On National Trails Day, in the beginning of June, I volunteered to hike with my family along the Buckeye Trail. I chose very scenic segments in Lake County because the area holds a special place in my heart. It was my husband’s and my first home together after we were married.
As newlyweds, we thoroughly enjoyed many of the parks in the Lake Metroparks park system. Immersed in nature, we spent numerous weekends hiking, biking and kayaking.
We met up with another family at the newly renovated parking lot on the north end of Girdled Road Reservation. We wanted to give our kids another opportunity to strengthen their hiking legs before our trip out west.
Blue blazes, marking the Buckeye Trail, were spotted on trees as our hikers descended on wooden steps into the valley. The Buckeye Trail runs together with the Chickadee Trail in the park, a .68 mile long gravel trail classified as difficult due to the elevation changes and switchbacks.
The trail continued south over several wooden bridges as the Chickadee Trail joined the Oak Leaf Loop Trail for a short distance before reaching the Creek Crossing Trail. For parents and children alike, the wooden suspension bridge across a stream was the highlight of the reservation trails.
Steel cables supported wooden planks on which hikers can run, jump, or walk across to reach the other side. We discovered it was a great way to test our balance, attempting to walk the expanse without using our hands for support. Sometimes grumpy trolls made the bridge shake and jump, making the crossing more treacherous.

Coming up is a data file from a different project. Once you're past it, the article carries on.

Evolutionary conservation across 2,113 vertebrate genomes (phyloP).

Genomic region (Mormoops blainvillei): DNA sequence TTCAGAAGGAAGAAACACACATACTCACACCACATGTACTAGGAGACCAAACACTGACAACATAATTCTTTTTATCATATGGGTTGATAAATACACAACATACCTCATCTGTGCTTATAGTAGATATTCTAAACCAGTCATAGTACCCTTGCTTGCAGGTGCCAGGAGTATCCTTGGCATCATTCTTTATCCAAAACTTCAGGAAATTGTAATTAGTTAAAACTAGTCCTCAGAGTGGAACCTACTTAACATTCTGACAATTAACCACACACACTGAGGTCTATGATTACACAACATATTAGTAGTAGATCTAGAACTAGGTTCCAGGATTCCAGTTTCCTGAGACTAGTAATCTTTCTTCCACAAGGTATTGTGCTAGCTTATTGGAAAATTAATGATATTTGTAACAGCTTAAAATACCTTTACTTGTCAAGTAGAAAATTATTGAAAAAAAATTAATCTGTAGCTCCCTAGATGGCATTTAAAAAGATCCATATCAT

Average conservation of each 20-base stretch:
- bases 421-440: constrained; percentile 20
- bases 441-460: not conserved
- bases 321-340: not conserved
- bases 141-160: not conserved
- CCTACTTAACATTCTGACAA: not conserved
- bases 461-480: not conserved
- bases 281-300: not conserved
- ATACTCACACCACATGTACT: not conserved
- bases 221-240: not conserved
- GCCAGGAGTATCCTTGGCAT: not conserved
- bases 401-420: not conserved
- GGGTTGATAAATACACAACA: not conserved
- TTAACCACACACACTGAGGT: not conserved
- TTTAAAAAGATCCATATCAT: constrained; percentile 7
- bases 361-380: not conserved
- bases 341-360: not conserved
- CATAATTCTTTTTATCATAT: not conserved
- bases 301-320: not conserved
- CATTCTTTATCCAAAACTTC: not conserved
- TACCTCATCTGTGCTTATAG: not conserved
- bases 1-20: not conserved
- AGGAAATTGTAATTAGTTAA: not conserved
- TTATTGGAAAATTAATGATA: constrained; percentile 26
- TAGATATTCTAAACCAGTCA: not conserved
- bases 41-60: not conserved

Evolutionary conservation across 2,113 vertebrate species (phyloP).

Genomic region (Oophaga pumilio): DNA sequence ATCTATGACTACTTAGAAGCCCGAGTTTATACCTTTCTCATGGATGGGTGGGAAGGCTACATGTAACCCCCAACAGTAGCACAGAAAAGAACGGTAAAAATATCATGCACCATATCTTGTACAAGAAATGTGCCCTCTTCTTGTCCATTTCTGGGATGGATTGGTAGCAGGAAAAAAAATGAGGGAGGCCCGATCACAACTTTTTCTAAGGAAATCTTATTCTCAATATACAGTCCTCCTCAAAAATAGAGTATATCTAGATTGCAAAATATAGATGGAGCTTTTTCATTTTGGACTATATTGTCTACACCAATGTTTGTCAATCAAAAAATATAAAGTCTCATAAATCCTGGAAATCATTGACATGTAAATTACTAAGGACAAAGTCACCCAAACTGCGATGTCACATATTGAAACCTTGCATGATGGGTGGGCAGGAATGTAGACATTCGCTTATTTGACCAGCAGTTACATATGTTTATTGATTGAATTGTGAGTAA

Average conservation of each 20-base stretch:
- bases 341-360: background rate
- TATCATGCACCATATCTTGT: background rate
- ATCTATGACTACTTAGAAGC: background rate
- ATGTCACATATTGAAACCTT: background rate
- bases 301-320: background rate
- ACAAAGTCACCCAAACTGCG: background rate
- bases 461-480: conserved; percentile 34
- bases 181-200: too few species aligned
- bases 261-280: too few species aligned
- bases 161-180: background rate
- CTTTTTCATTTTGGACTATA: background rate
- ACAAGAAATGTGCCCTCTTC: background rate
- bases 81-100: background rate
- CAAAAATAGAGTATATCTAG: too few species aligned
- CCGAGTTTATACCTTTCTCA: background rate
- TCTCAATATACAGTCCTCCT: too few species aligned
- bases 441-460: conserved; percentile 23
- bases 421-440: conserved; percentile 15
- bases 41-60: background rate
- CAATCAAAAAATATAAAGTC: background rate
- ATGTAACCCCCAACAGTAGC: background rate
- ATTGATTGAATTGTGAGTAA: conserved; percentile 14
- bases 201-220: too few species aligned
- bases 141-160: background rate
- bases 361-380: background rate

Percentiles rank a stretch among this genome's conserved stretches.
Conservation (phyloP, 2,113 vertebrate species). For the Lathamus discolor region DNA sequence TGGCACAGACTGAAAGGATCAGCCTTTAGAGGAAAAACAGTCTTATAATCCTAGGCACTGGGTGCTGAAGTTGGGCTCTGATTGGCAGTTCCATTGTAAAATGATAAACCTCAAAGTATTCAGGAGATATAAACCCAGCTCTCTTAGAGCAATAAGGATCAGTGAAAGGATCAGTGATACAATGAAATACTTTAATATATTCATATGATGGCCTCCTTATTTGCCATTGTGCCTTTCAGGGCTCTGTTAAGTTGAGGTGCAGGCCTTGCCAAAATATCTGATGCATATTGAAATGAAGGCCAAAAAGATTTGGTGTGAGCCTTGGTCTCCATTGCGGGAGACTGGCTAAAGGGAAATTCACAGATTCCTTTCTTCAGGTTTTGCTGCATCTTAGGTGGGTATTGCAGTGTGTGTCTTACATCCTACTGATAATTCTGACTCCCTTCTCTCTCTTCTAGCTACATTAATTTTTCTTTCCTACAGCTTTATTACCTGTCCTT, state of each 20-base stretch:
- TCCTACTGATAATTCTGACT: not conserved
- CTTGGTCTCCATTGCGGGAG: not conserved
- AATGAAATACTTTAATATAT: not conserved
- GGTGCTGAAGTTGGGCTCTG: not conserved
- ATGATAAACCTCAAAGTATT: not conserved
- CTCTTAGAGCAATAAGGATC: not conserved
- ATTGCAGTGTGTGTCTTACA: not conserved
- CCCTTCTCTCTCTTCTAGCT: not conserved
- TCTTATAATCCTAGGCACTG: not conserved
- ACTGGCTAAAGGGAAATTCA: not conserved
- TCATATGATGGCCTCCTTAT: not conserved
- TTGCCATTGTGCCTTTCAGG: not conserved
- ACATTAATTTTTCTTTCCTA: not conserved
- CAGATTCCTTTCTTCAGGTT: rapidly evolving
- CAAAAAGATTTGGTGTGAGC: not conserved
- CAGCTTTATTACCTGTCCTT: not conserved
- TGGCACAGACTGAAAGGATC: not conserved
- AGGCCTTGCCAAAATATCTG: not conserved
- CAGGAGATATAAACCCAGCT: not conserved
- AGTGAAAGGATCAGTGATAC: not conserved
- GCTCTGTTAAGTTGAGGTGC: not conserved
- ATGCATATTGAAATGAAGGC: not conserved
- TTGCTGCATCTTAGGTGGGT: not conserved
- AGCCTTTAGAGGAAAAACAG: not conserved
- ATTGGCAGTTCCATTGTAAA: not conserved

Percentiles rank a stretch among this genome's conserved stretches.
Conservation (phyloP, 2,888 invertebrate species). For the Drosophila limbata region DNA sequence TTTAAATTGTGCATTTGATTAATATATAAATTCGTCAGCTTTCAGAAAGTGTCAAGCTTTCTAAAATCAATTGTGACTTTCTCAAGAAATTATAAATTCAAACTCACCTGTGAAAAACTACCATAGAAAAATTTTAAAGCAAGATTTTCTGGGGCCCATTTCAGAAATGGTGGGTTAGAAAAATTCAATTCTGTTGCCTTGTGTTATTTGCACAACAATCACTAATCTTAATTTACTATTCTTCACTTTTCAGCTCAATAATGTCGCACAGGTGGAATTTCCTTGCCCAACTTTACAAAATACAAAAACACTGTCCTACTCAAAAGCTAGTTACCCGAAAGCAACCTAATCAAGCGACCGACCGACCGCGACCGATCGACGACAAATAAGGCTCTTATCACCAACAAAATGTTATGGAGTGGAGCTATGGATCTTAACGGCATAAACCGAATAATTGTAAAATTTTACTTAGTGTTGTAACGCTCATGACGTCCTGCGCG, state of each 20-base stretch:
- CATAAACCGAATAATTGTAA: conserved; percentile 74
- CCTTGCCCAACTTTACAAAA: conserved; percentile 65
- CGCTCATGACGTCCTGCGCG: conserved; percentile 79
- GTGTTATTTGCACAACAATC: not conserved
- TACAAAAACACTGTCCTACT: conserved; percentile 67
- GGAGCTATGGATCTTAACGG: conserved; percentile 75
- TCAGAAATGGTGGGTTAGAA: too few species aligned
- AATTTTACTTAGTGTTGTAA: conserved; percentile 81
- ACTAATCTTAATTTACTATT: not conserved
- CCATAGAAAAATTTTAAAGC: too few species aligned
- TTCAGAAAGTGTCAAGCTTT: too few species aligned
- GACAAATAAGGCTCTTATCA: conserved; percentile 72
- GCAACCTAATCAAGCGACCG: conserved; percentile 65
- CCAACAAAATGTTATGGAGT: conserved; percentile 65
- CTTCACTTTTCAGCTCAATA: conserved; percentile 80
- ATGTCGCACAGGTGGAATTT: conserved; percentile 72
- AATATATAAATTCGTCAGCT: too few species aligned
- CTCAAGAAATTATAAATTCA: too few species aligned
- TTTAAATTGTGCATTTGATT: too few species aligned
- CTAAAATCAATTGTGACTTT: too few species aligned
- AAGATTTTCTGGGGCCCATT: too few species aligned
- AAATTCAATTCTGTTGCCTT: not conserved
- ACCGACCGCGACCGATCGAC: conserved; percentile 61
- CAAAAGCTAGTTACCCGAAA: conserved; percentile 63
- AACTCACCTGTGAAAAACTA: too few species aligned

Due to the humidity, we decided to cool off and made a loop of creek walking and bridge crossing for about half an hour. Later, we picked up our bags and continued hiking until we reached the Skok Meadow Loop Trail. It is rated as easy in difficulty and was a welcome change after climbing out of the valley. We refilled our water bottles and used the exceptionally clean restroom facilities at the Skok Meadow parking lot.
Skok Meadow Trail has an access trail to see the oldest barn in Lake County. It was built by Hosea Brown in 1817 and then later restored by Lake Metroparks.
The trail was a wonderful place for birdwatching as it is home to yellow warblers, Eastern meadowlarks and a variety of sparrows. We also spotted a deer in the distance, but missed seeing voles and foxes that call the meadow home.
When our hiking was done and after we passed snacks around, I realized that it was almost time for sunset. We had just enough time to drive to Headlands Beach State Park in nearby Mentor, Ohio. Headlands Beach is known for beautiful sunsets on Lake Erie.
As we parked the cars, we could see a glowing red orb approaching the horizon. The kids jumped out and ran for the shoreline. They kicked off their sandals and didn’t slow down until they reached the smooth rounded stones right before the water.
Headlands Beach is a mile-long natural sand beach, the longest in the state. Not only is it great for swimming, it also offers great wildlife viewing. A variety of birds nest in the plants along the shore, including bald eagles.
Along the breakwall at the east end of the park is a great place to fish for walleye, yellow perch and largemouth bass. Planetware, a travel website, has rated Headlands Beach as one of the top 15 beaches in the United States.
I could only make out silhouettes of children splashing along the shore. Beautiful shades of scarlet, salmon and peachy orange reflected on the calm waves of Lake Erie. In the distance, boats were making their way back to their docks.
We had spent our day enjoying our time in Ohio’s smallest county. While small in size, it offers exponential natural beauty. Our day of hiking and playing had come to an end at Headlands Beach, but it was just the beginning of another glorious summer in Ohio.
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